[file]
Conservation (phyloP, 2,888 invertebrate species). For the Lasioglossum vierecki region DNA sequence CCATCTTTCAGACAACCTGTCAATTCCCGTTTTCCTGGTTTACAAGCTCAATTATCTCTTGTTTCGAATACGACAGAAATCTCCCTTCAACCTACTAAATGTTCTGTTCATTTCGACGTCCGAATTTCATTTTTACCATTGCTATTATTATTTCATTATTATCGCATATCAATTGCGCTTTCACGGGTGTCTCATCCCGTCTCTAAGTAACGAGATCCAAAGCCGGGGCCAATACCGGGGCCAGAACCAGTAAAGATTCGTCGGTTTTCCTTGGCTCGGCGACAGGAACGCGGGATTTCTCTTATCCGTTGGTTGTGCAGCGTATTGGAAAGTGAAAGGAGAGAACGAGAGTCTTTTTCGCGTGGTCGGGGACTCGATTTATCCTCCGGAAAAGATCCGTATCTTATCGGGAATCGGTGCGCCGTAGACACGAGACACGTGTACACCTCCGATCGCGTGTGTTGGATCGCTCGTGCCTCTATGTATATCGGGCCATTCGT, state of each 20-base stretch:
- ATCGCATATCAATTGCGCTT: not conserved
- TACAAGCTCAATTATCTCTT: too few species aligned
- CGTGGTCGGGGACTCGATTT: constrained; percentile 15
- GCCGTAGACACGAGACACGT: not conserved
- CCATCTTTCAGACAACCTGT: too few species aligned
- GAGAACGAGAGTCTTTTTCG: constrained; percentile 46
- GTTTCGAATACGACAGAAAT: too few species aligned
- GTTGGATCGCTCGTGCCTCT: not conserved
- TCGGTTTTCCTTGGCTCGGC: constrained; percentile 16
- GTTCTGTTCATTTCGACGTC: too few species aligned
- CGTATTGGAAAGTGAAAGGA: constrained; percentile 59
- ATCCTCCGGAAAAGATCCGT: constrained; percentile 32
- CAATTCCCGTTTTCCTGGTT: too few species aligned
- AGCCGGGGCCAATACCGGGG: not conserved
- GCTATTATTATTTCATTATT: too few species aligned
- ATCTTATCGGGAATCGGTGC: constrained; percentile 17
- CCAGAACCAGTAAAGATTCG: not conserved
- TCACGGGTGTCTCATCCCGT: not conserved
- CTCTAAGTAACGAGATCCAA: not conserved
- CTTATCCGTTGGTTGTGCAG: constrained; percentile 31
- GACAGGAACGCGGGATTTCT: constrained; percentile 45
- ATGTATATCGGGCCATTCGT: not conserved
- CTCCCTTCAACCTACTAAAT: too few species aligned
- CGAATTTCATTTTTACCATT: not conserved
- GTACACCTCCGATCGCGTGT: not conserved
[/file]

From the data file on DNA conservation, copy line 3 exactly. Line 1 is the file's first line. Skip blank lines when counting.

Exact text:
- TACAAGCTCAATTATCTCTT: too few species aligned